B. Jury Instruction on Venue

"We review instructions for abuse of discretion, determining whether they provide a correct statement of the law, adequately instruct the jurors, and are factually supportable. In determining whether the evidence supports a given instruction, we evaluate that evidence in the light most favorable to the government." United States v. Clark, 582 F.3d 607, 615 (5th Cir. 2009). Ubak-Offiong proposed a jury instruction that would have permitted the jury to find that the crimes she was charged with did not occur in the Eastern District of Texas, but the district court declined to submit the instruction to the jury. As noted above, there was extensive evidence at trial that Ubak-Offiong received patient information about Medicare beneficiaries who resided in the Eastern District of Texas, directed her scheme to those persons, and then delivered power scooters to those persons. Given this evidence, it was not an abuse of discretion to deny the requested instruction.

C. Sufficiency of the Evidence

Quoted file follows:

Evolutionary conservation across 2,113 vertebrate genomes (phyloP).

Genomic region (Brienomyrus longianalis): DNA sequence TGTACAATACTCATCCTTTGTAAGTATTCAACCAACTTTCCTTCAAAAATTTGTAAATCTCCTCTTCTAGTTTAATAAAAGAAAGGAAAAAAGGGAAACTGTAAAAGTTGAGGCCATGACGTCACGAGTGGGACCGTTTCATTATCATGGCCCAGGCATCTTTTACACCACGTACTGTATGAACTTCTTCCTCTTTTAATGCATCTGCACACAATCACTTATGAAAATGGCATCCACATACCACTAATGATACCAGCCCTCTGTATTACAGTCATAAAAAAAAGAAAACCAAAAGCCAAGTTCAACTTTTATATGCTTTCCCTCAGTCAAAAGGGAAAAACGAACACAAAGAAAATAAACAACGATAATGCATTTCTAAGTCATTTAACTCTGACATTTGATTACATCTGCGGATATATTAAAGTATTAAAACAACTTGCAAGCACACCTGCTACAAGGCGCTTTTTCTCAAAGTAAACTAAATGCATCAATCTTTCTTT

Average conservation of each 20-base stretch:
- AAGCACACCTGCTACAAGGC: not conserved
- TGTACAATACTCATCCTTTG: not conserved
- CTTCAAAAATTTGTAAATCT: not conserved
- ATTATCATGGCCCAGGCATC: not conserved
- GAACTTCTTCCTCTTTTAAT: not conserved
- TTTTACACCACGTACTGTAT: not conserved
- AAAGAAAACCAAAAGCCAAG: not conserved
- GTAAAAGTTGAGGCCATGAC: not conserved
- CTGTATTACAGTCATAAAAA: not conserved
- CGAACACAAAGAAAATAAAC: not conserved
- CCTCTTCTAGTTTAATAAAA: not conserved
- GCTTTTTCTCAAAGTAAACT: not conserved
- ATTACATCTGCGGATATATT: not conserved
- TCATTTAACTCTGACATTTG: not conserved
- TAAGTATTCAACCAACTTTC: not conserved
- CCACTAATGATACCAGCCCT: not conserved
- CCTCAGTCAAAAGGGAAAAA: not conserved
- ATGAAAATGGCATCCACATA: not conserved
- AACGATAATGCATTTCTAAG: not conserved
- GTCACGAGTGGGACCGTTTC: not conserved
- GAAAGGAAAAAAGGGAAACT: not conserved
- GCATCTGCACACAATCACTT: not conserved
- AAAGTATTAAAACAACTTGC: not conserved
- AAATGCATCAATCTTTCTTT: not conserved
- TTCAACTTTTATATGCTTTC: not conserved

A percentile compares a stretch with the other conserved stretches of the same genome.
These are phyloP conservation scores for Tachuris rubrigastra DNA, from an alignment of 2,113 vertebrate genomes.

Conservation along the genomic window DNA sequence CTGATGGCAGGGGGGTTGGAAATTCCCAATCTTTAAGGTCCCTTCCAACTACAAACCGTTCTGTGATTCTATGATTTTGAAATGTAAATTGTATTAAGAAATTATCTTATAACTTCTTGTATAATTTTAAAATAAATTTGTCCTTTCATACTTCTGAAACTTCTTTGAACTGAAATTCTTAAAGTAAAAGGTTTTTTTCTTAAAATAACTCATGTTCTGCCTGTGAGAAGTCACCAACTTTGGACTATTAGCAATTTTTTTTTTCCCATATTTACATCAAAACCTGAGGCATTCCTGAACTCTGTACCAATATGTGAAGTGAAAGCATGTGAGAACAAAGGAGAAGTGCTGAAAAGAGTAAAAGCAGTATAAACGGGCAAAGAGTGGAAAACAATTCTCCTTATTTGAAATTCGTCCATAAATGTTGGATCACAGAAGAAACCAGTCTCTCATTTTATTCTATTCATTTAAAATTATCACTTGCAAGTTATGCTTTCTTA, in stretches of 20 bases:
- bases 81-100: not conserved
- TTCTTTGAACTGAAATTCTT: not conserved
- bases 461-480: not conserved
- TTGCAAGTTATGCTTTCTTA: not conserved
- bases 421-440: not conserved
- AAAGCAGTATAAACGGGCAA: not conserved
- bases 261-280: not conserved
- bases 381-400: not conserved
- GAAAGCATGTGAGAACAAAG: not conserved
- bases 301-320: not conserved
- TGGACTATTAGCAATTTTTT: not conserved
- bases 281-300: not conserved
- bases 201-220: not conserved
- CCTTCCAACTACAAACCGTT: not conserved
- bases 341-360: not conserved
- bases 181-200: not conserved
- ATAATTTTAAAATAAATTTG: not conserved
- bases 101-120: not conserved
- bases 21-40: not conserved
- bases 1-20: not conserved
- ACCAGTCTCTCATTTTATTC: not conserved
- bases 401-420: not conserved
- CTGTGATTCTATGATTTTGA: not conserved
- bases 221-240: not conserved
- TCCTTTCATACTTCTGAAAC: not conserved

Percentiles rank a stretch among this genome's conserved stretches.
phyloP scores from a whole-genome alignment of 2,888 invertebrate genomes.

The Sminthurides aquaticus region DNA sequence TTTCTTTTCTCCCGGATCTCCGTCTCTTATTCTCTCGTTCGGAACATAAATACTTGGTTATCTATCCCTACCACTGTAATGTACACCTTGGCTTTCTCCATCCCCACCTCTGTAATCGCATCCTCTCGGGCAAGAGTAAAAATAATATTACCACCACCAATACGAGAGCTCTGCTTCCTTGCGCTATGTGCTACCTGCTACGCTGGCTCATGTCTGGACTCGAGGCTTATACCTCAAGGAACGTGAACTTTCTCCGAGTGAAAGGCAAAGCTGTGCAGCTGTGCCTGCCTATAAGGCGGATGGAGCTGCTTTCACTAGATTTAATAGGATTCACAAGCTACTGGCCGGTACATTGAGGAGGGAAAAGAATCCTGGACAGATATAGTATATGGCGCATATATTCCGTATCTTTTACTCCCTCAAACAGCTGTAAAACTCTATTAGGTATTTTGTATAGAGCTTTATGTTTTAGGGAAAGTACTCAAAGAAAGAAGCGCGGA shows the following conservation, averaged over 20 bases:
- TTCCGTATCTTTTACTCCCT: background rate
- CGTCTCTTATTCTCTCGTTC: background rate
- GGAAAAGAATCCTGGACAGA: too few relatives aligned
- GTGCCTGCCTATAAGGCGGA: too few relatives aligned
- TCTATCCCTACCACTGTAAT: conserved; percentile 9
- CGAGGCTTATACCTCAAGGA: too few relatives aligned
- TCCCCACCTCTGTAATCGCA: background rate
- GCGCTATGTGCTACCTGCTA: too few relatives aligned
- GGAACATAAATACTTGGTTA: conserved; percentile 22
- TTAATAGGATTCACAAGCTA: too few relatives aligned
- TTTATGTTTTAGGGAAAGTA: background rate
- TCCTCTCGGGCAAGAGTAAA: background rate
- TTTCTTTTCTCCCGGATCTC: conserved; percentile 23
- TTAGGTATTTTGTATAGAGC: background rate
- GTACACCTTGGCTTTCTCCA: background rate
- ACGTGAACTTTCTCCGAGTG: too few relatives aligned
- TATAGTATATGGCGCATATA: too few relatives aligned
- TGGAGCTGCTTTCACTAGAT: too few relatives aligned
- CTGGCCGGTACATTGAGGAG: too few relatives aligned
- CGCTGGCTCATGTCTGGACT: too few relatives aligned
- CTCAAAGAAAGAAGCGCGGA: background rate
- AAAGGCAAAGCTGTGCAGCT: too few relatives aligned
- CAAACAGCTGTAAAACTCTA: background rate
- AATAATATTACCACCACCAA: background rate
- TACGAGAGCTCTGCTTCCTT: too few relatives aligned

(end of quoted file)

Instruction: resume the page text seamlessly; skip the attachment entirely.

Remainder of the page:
Because Ubak-Offiong properly moved for judgment of acquittal, this court's review of the sufficiency of the evidence is de novo. See United States v. Shum, 496 F.3d 390, 391 (5th Cir. 2007). "In deciding whether the evidence was sufficient, [the court] review[s] all evidence in the light most favorable to the verdict to determine whether a rational trier of fact could have found that the evidence established the essential elements of the offense beyond a reasonable doubt." Id. The court "consider[s] the countervailing evidence as well as the evidence that supports the verdict in assessing sufficiency of the evidence." United States v. Brown, 186 F.3d 661, 664 (5th Cir. 1999) (quotation omitted). The evidence is insufficient to support the verdict "[i]f . . . the evidence gives equal or nearly equal circumstantial support to a theory of guilt, as well as to a theory of innocence." United States v. Ferguson, 211 F.3d 878, 882 (5th Cir. 2000). In a prosecution for health care fraud, the government must show beyond a reasonable doubt that the defendant executed a scheme to defraud and did so knowingly and willfully. See United States v. Klein, 543 F.3d 206, 210-11 (5th Cir. 2008). "The requisite intent to defraud is established if the defendant acted knowingly and with the specific intent to deceive, ordinarily for the purpose of causing some financial loss to another or bringing about some financial gain to himself." United States v. Doke, 171 F.3d 240, 243 (5th Cir. 1999) (quotation omitted).